The Political Ecology of Violence: Lessons Since “Violent Environments”

Authors: Bilal Butt*, University of Michigan
Topics: Cultural and Political Ecology, Cultural Ecology, Environment
Keywords: Political Ecology, Violence, Securitization, Conflict, Data, Climate Change
Session Type: Paper
Day: 4/6/2020
Start / End Time: 11:10 AM / 12:25 PM
Room: Granite B, Hyatt Regency, Third Floor
Presentation File: No File Uploaded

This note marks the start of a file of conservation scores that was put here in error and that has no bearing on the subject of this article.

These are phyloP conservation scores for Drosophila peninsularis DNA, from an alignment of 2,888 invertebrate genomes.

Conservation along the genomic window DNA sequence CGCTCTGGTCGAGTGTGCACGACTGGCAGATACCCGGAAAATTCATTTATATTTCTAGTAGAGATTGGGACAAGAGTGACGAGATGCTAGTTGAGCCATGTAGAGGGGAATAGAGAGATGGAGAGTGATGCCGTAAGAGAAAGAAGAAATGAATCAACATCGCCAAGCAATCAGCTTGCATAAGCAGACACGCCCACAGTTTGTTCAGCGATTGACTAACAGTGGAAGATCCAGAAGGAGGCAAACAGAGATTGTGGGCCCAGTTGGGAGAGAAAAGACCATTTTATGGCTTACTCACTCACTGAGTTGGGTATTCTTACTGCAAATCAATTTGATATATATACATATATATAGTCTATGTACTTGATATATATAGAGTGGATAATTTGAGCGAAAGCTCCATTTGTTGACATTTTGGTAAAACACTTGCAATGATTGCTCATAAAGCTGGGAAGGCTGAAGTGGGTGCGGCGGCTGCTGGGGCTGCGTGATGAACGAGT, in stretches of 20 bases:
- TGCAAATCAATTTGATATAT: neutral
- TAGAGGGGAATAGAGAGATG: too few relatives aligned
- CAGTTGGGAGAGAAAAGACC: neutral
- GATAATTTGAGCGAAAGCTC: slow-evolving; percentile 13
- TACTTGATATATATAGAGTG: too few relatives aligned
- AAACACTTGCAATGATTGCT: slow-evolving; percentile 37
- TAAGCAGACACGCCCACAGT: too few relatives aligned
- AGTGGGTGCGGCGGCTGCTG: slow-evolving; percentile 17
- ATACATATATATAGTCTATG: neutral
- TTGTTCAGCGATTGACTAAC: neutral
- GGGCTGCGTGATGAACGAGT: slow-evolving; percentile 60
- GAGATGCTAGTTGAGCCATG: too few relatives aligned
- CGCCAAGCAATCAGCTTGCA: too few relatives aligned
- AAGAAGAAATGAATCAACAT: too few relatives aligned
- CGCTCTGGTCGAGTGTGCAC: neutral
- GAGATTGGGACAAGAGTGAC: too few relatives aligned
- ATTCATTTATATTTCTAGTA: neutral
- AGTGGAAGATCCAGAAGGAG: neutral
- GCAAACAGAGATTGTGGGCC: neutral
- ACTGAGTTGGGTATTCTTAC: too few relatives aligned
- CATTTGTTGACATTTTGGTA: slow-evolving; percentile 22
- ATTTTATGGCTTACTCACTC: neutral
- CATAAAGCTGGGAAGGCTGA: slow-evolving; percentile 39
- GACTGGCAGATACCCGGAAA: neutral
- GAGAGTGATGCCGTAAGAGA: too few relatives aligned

In the last two decades since Peluso and Watts’ seminal text on Violent Environments, there have been a number of important conceptual, theoretical and empirical advances in our understandings of the Political Ecology of Violence. In this presentation I outline some of these advances on the basis of three important periods of change: the age of security; the age of datafication; and the climate change crisis. Each of these major episodes has resulted in profound changes in the ways that we think about environmental violence. I discuss how scholars have approached violence based on periodicity (fast vs slow violence), non-human objects (pesticides, oceans, mountains, particulate matter), and bodily harms. In doing so, I want to draw broad lessons on the body of work around the political ecology of violence that has grown in the last twenty years.

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